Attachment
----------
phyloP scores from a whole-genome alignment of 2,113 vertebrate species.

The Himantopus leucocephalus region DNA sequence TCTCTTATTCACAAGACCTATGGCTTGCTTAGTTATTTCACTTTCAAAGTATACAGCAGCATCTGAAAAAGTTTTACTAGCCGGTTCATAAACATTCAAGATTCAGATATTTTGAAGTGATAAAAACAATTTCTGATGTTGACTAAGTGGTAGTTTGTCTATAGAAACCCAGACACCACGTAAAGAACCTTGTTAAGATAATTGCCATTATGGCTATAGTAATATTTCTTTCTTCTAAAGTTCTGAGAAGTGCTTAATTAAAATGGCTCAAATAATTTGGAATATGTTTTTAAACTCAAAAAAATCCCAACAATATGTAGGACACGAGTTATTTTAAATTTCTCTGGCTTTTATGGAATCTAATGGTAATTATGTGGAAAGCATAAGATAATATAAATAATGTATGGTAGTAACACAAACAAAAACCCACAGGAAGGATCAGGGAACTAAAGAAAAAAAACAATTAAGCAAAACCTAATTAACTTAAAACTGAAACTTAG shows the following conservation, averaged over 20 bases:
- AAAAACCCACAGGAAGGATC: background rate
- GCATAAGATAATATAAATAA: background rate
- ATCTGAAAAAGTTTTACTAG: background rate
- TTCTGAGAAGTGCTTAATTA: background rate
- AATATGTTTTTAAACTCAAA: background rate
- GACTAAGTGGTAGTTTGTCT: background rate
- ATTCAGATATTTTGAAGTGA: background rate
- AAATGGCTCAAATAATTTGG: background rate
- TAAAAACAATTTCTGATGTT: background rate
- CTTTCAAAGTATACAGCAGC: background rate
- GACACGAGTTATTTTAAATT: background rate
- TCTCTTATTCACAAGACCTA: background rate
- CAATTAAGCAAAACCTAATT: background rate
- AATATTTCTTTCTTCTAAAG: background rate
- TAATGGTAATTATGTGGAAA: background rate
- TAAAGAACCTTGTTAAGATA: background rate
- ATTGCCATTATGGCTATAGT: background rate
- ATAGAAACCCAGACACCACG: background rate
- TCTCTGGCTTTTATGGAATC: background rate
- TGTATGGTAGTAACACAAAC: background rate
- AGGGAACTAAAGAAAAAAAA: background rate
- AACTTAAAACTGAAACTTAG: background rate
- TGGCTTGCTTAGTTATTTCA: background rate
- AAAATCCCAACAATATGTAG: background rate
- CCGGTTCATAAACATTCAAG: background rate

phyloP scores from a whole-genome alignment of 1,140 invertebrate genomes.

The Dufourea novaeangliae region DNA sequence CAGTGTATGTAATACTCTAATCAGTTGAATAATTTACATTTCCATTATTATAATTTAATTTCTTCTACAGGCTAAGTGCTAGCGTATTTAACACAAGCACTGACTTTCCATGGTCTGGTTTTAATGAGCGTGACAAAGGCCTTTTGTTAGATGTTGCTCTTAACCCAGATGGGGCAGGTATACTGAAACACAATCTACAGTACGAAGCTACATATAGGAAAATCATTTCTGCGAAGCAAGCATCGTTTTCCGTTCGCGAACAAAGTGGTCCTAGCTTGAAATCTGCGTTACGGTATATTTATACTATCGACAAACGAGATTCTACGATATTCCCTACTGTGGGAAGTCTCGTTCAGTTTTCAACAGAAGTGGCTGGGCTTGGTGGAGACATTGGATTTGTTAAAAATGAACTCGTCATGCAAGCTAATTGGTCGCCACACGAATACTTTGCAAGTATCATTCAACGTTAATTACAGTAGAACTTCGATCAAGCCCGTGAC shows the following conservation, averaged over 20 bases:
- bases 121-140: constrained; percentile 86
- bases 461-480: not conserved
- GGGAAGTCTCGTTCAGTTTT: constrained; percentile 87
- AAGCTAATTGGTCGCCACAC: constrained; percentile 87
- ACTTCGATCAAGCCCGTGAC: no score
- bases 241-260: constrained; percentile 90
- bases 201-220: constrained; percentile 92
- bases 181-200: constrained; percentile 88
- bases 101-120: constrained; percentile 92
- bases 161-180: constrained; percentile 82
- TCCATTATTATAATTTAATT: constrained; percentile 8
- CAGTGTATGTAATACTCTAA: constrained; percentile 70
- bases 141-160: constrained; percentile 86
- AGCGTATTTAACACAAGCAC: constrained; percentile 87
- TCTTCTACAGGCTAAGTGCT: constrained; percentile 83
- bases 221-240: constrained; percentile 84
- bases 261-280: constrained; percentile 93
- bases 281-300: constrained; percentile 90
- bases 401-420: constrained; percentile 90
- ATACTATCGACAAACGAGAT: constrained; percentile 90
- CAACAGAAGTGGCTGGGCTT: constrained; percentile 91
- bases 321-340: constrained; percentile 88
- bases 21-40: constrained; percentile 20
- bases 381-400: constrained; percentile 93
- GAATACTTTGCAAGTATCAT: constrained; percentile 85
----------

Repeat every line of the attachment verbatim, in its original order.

phyloP scores from a whole-genome alignment of 2,113 vertebrate species.

The Himantopus leucocephalus region DNA sequence TCTCTTATTCACAAGACCTATGGCTTGCTTAGTTATTTCACTTTCAAAGTATACAGCAGCATCTGAAAAAGTTTTACTAGCCGGTTCATAAACATTCAAGATTCAGATATTTTGAAGTGATAAAAACAATTTCTGATGTTGACTAAGTGGTAGTTTGTCTATAGAAACCCAGACACCACGTAAAGAACCTTGTTAAGATAATTGCCATTATGGCTATAGTAATATTTCTTTCTTCTAAAGTTCTGAGAAGTGCTTAATTAAAATGGCTCAAATAATTTGGAATATGTTTTTAAACTCAAAAAAATCCCAACAATATGTAGGACACGAGTTATTTTAAATTTCTCTGGCTTTTATGGAATCTAATGGTAATTATGTGGAAAGCATAAGATAATATAAATAATGTATGGTAGTAACACAAACAAAAACCCACAGGAAGGATCAGGGAACTAAAGAAAAAAAACAATTAAGCAAAACCTAATTAACTTAAAACTGAAACTTAG shows the following conservation, averaged over 20 bases:
- AAAAACCCACAGGAAGGATC: background rate
- GCATAAGATAATATAAATAA: background rate
- ATCTGAAAAAGTTTTACTAG: background rate
- TTCTGAGAAGTGCTTAATTA: background rate
- AATATGTTTTTAAACTCAAA: background rate
- GACTAAGTGGTAGTTTGTCT: background rate
- ATTCAGATATTTTGAAGTGA: background rate
- AAATGGCTCAAATAATTTGG: background rate
- TAAAAACAATTTCTGATGTT: background rate
- CTTTCAAAGTATACAGCAGC: background rate
- GACACGAGTTATTTTAAATT: background rate
- TCTCTTATTCACAAGACCTA: background rate
- CAATTAAGCAAAACCTAATT: background rate
- AATATTTCTTTCTTCTAAAG: background rate
- TAATGGTAATTATGTGGAAA: background rate
- TAAAGAACCTTGTTAAGATA: background rate
- ATTGCCATTATGGCTATAGT: background rate
- ATAGAAACCCAGACACCACG: background rate
- TCTCTGGCTTTTATGGAATC: background rate
- TGTATGGTAGTAACACAAAC: background rate
- AGGGAACTAAAGAAAAAAAA: background rate
- AACTTAAAACTGAAACTTAG: background rate
- TGGCTTGCTTAGTTATTTCA: background rate
- AAAATCCCAACAATATGTAG: background rate
- CCGGTTCATAAACATTCAAG: background rate

phyloP scores from a whole-genome alignment of 1,140 invertebrate genomes.

The Dufourea novaeangliae region DNA sequence CAGTGTATGTAATACTCTAATCAGTTGAATAATTTACATTTCCATTATTATAATTTAATTTCTTCTACAGGCTAAGTGCTAGCGTATTTAACACAAGCACTGACTTTCCATGGTCTGGTTTTAATGAGCGTGACAAAGGCCTTTTGTTAGATGTTGCTCTTAACCCAGATGGGGCAGGTATACTGAAACACAATCTACAGTACGAAGCTACATATAGGAAAATCATTTCTGCGAAGCAAGCATCGTTTTCCGTTCGCGAACAAAGTGGTCCTAGCTTGAAATCTGCGTTACGGTATATTTATACTATCGACAAACGAGATTCTACGATATTCCCTACTGTGGGAAGTCTCGTTCAGTTTTCAACAGAAGTGGCTGGGCTTGGTGGAGACATTGGATTTGTTAAAAATGAACTCGTCATGCAAGCTAATTGGTCGCCACACGAATACTTTGCAAGTATCATTCAACGTTAATTACAGTAGAACTTCGATCAAGCCCGTGAC shows the following conservation, averaged over 20 bases:
- bases 121-140: constrained; percentile 86
- bases 461-480: not conserved
- GGGAAGTCTCGTTCAGTTTT: constrained; percentile 87
- AAGCTAATTGGTCGCCACAC: constrained; percentile 87
- ACTTCGATCAAGCCCGTGAC: no score
- bases 241-260: constrained; percentile 90
- bases 201-220: constrained; percentile 92
- bases 181-200: constrained; percentile 88
- bases 101-120: constrained; percentile 92
- bases 161-180: constrained; percentile 82
- TCCATTATTATAATTTAATT: constrained; percentile 8
- CAGTGTATGTAATACTCTAA: constrained; percentile 70
- bases 141-160: constrained; percentile 86
- AGCGTATTTAACACAAGCAC: constrained; percentile 87
- TCTTCTACAGGCTAAGTGCT: constrained; percentile 83
- bases 221-240: constrained; percentile 84
- bases 261-280: constrained; percentile 93
- bases 281-300: constrained; percentile 90
- bases 401-420: constrained; percentile 90
- ATACTATCGACAAACGAGAT: constrained; percentile 90
- CAACAGAAGTGGCTGGGCTT: constrained; percentile 91
- bases 321-340: constrained; percentile 88
- bases 21-40: constrained; percentile 20
- bases 381-400: constrained; percentile 93
- GAATACTTTGCAAGTATCAT: constrained; percentile 85